Przemyslaw Zurawski, professor, advisor to Polish foreign minister
The peoples of our region are interested in the collapse of the Russian Empire
04.05.2020 18:00

Ukraine and Poland marked in April an important date in their history - the 100th anniversary of the signing of an interstate agreement that paved the way for a joint struggle against Bolshevik Russia. Even though this struggle was short and ended in defeat, the agreement became an important document reflecting an understanding of Russia's role in the modern world.

Professor Przemyslaw Zurawski vel Grajewski, a Polish political scientist and an advisor to the Polish foreign minister, spoke in an interview with Ukrinform about the importance of the document signed by Symon Petliura and Jozef Pilsudski, the parallels between the past and the present, Russia's aggressive nature, as well as possible changes in the European political map due to current upheavals.


Question: It has been 100 years since the signing of the agreement between Symon Petliura and Jozef Pilsudski in Warsaw. How do you see this event from today's point of view?

Answer: Very positively. But because of the difficult situation in both countries at the time, it was already at least a year late.

At that time, there were actually two Ukrainian states: the Ukrainian People's Republic (UNR) and the West Ukrainian People's Republic (ZUNR), which had been in the federation (union) since January 22, 1919. One of them (ZUNR) was at war with Poland, and the other rightly saw Russia as the main enemy. However, there were clashes between Poland and UNR in Volyn, but both sides had neither desire nor strength for that.

On the one side, UNR, which fought for independence with "white" and "red" Russia, and on the other side, ZUNR, which fought with Poland, together separated Poles from Russians south of Prypiat. Instead, north of Prypiat, Polish troops fought against the Bolsheviks. Therefore, in 1919, the situation was the following: Ukraine, which was at war with Russia, struggled with Poland, which also fought with Russia, and they could not agree with each other. As a result of the defeat of the Ukrainian armies in 1920 (ZUNR from the Polish army in Galicia, UNR from the "white" and "red" in the Dnieper region) the only actor that continued to control a small part of the territory around Kamianets-Podilsky was UNR.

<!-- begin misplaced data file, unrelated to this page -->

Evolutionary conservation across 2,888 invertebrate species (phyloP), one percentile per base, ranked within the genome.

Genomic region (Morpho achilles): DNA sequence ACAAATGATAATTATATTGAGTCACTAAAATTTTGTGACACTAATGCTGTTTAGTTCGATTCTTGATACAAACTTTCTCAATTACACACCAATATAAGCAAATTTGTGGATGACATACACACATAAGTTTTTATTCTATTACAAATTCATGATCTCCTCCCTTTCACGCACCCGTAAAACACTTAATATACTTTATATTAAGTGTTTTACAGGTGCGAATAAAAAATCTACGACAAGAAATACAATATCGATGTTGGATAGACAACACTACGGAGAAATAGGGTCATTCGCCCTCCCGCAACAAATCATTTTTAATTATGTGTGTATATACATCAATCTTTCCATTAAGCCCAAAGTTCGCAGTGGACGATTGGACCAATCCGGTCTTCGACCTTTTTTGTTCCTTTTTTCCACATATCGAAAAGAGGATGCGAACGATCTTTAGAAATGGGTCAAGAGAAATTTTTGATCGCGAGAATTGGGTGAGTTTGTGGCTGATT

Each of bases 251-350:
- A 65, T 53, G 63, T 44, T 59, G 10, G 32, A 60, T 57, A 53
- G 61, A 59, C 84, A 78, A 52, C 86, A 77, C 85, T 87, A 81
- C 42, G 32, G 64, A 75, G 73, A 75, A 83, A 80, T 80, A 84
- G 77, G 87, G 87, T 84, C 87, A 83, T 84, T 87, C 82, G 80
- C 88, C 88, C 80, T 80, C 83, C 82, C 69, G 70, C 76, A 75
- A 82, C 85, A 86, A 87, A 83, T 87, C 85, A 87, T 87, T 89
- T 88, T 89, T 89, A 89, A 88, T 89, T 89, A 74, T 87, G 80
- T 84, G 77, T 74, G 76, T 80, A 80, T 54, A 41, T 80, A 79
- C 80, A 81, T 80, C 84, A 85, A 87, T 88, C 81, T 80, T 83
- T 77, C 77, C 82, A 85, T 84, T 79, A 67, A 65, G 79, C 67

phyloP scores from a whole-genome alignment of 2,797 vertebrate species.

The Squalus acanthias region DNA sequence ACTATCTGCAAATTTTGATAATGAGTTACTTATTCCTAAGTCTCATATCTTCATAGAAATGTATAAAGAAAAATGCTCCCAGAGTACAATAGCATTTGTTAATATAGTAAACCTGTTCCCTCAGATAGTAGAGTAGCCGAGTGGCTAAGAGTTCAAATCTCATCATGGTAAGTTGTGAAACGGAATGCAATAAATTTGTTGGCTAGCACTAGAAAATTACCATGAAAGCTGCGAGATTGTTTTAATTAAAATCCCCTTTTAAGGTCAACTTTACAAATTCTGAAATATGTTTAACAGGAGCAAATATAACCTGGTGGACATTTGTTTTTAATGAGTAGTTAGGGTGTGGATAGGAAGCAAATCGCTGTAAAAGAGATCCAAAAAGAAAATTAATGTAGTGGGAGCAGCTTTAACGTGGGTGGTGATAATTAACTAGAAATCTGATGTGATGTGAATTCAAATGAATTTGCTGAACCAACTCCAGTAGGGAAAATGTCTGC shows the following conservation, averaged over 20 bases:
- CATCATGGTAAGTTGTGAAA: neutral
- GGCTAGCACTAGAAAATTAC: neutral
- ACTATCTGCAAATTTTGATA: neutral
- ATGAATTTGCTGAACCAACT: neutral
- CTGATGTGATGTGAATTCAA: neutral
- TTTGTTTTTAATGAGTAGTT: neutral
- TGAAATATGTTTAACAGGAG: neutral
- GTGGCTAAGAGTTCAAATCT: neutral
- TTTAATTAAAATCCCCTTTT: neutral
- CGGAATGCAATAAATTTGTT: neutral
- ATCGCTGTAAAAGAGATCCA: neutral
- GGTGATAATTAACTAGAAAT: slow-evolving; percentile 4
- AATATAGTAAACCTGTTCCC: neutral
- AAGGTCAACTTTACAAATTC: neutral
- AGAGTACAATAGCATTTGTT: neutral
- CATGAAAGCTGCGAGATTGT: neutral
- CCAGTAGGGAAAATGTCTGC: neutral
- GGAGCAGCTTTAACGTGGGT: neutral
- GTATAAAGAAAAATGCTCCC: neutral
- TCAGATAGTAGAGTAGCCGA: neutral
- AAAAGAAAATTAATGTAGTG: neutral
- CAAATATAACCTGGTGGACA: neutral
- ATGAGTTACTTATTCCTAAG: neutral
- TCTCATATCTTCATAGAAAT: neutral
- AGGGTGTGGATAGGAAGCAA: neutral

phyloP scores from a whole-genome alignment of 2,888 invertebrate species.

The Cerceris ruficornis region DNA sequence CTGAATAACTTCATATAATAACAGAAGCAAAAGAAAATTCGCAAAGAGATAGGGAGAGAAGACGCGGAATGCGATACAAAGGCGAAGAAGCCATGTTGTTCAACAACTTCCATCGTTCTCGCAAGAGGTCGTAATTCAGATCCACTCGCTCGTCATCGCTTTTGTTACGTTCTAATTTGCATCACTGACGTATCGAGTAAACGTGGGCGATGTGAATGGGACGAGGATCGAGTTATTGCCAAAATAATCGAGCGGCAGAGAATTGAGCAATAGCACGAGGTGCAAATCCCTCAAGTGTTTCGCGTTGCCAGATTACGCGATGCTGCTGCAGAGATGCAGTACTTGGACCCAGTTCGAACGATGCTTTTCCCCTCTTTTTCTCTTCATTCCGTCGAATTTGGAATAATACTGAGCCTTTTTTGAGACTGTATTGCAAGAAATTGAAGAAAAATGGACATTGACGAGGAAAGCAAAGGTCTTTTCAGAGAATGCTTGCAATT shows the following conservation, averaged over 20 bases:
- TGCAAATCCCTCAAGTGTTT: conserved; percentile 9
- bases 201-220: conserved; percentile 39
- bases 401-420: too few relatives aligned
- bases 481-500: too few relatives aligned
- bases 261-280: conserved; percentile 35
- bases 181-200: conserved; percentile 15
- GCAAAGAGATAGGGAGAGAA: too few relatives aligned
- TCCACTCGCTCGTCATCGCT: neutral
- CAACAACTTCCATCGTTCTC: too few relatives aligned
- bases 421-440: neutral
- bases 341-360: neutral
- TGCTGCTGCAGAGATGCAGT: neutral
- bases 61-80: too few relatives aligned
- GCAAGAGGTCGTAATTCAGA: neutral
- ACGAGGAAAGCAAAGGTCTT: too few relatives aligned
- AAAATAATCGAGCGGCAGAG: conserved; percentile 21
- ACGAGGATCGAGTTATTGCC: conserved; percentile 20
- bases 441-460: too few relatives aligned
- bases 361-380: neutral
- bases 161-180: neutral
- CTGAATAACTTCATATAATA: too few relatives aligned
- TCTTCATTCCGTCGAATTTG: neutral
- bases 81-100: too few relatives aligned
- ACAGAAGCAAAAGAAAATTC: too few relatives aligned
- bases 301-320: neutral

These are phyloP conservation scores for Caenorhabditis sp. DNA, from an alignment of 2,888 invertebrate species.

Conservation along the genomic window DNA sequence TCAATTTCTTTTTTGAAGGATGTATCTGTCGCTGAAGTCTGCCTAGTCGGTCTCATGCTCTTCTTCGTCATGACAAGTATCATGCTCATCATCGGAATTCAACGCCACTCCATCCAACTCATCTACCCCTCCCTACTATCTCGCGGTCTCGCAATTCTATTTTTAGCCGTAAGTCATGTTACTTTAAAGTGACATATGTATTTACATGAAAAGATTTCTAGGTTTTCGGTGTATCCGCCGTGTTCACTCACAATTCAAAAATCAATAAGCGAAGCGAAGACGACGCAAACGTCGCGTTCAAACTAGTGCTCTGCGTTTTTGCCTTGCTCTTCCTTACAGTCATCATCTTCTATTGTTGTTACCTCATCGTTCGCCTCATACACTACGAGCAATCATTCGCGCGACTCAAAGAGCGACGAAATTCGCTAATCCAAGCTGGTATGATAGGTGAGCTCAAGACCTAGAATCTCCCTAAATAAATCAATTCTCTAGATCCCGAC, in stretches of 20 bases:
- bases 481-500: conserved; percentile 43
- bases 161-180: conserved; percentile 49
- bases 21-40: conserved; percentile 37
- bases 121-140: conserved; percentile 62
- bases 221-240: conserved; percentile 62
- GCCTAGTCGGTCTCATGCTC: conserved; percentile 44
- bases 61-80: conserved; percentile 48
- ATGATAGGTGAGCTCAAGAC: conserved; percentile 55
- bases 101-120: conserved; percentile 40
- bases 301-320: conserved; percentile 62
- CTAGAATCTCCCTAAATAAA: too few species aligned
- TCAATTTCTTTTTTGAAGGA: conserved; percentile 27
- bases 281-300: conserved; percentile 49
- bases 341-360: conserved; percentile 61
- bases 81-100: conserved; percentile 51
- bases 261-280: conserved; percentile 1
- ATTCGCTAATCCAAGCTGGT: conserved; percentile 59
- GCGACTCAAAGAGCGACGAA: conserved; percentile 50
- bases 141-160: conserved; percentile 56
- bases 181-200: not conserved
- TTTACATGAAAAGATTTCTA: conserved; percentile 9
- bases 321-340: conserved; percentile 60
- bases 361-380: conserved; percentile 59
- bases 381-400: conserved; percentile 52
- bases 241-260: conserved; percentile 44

In my opinion, Symon Petliura made the most optimal decision in this situation - to form an alliance with Poland. On the night of April 21 to April 22, an agreement was signed and it resulted in a joint campaign of Polish and Ukrainian troops and the liberation of Kyiv. Unfortunately, there was no strength to do more.

The idea was to break up Russian groupings, occupy central Ukraine up to the Dnieper and, with the help of the Polish army, hold this front for as long as it would take the Ukrainians to build their own army and take over the country's defense. The Polish army would have been moved north to Belarus. There, the Poles would have restrained the offensive operation of the Bolshevik troops of Tukhachevsky. Everybody knew about it because Poland broke secret codes and had access to Soviet military plans. However, the Poles could not hold the front along the entire line, staying in Kyiv for a month. Then there was a retreat, a victorious Warsaw battle with the Bolsheviks, but it was impossible to return to Kyiv again to restore Ukrainian statehood. In these circumstances, Poland left its ally and signed the 1921 Treaty of Riga, which divided Ukraine. At that time there was no longer any strength to fight since the war in these territories had been going on since 1914, and the Polish state was then only being formed.

Question: What impact does this event have on current Polish-Ukrainian relations?